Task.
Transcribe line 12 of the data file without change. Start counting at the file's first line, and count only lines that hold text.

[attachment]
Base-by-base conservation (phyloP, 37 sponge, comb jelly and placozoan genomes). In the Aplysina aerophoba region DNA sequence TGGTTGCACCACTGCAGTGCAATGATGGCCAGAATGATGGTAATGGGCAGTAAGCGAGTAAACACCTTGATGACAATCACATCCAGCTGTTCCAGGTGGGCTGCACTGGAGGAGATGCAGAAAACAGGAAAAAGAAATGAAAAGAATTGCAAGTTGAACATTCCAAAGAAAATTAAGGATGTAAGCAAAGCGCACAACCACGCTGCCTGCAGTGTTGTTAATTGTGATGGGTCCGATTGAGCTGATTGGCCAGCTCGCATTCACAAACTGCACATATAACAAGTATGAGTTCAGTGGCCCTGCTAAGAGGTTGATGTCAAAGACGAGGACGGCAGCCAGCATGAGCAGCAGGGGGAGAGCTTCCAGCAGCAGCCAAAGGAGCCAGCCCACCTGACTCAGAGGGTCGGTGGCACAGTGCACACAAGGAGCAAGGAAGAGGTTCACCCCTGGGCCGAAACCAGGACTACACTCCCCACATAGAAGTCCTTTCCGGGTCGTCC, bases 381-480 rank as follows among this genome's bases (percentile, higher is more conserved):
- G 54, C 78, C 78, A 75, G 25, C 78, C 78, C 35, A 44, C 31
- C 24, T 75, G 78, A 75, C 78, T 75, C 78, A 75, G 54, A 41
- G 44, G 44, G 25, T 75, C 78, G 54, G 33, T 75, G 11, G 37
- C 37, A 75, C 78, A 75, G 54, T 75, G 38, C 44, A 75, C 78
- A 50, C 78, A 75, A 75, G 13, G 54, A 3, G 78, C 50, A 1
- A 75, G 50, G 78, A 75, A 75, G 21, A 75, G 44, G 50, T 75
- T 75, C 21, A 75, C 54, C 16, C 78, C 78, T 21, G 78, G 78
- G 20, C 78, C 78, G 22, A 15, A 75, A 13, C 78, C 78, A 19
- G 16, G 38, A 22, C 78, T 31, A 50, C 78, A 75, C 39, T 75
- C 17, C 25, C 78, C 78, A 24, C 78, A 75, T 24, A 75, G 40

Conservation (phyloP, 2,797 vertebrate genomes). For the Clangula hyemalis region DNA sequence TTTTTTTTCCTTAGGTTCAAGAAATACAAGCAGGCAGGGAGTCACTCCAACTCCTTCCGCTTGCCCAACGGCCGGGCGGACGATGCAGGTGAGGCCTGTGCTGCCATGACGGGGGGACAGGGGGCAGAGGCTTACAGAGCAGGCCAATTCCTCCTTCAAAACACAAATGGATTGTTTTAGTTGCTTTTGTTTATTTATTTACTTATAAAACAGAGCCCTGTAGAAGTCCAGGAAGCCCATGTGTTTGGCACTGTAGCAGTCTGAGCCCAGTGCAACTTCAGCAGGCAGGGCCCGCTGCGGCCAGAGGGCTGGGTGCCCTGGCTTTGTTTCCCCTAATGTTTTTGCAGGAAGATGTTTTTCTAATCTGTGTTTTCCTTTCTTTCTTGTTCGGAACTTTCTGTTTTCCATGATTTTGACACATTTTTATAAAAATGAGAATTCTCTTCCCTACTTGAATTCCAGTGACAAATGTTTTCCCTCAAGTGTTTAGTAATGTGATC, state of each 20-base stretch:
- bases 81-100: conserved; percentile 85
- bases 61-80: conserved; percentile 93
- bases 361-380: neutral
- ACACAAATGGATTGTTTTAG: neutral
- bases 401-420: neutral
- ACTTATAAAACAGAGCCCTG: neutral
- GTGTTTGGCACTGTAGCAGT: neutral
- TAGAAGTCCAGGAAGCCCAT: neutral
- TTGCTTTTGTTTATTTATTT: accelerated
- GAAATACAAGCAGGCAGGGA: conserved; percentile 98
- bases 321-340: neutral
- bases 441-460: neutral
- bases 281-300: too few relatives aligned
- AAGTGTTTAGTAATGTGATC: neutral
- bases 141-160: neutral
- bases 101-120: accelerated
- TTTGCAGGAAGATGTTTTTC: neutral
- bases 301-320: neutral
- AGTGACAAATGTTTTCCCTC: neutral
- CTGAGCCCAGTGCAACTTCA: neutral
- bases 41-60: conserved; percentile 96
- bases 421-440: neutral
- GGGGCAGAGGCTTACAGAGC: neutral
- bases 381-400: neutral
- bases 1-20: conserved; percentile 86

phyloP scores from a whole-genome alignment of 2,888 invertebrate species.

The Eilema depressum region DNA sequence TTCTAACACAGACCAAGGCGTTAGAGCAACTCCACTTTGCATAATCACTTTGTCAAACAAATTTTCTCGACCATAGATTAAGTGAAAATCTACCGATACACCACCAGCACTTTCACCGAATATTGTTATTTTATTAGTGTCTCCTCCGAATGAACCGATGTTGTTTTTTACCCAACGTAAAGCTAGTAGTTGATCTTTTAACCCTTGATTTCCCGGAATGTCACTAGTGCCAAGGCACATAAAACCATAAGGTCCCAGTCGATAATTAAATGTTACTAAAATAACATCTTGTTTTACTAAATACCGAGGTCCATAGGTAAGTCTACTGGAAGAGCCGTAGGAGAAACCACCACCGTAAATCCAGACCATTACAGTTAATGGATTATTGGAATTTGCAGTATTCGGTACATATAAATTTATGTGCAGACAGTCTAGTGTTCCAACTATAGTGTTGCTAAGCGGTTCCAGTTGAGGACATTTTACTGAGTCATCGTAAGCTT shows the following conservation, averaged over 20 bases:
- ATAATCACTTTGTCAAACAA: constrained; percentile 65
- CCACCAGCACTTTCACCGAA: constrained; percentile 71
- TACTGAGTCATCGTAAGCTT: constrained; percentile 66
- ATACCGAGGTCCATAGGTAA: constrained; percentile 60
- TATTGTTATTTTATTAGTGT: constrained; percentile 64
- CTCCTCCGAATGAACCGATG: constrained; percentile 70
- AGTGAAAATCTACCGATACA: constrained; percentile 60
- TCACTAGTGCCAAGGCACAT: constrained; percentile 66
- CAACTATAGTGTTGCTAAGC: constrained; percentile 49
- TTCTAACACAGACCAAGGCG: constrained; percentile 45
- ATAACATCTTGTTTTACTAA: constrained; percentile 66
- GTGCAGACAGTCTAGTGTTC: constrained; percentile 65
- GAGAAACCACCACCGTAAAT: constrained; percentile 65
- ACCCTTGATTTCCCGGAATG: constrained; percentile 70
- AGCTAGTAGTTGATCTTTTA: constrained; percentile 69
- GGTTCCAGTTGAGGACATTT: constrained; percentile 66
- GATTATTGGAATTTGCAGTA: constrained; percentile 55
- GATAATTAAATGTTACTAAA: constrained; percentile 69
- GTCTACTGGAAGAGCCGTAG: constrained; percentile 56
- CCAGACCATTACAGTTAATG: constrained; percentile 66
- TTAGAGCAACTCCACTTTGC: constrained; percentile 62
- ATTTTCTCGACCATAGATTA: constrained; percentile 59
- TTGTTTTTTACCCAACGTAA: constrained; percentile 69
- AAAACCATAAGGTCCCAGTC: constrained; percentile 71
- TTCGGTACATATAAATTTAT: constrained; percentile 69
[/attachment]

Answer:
Conservation (phyloP, 2,797 vertebrate genomes). For the Clangula hyemalis region DNA sequence TTTTTTTTCCTTAGGTTCAAGAAATACAAGCAGGCAGGGAGTCACTCCAACTCCTTCCGCTTGCCCAACGGCCGGGCGGACGATGCAGGTGAGGCCTGTGCTGCCATGACGGGGGGACAGGGGGCAGAGGCTTACAGAGCAGGCCAATTCCTCCTTCAAAACACAAATGGATTGTTTTAGTTGCTTTTGTTTATTTATTTACTTATAAAACAGAGCCCTGTAGAAGTCCAGGAAGCCCATGTGTTTGGCACTGTAGCAGTCTGAGCCCAGTGCAACTTCAGCAGGCAGGGCCCGCTGCGGCCAGAGGGCTGGGTGCCCTGGCTTTGTTTCCCCTAATGTTTTTGCAGGAAGATGTTTTTCTAATCTGTGTTTTCCTTTCTTTCTTGTTCGGAACTTTCTGTTTTCCATGATTTTGACACATTTTTATAAAAATGAGAATTCTCTTCCCTACTTGAATTCCAGTGACAAATGTTTTCCCTCAAGTGTTTAGTAATGTGATC, state of each 20-base stretch: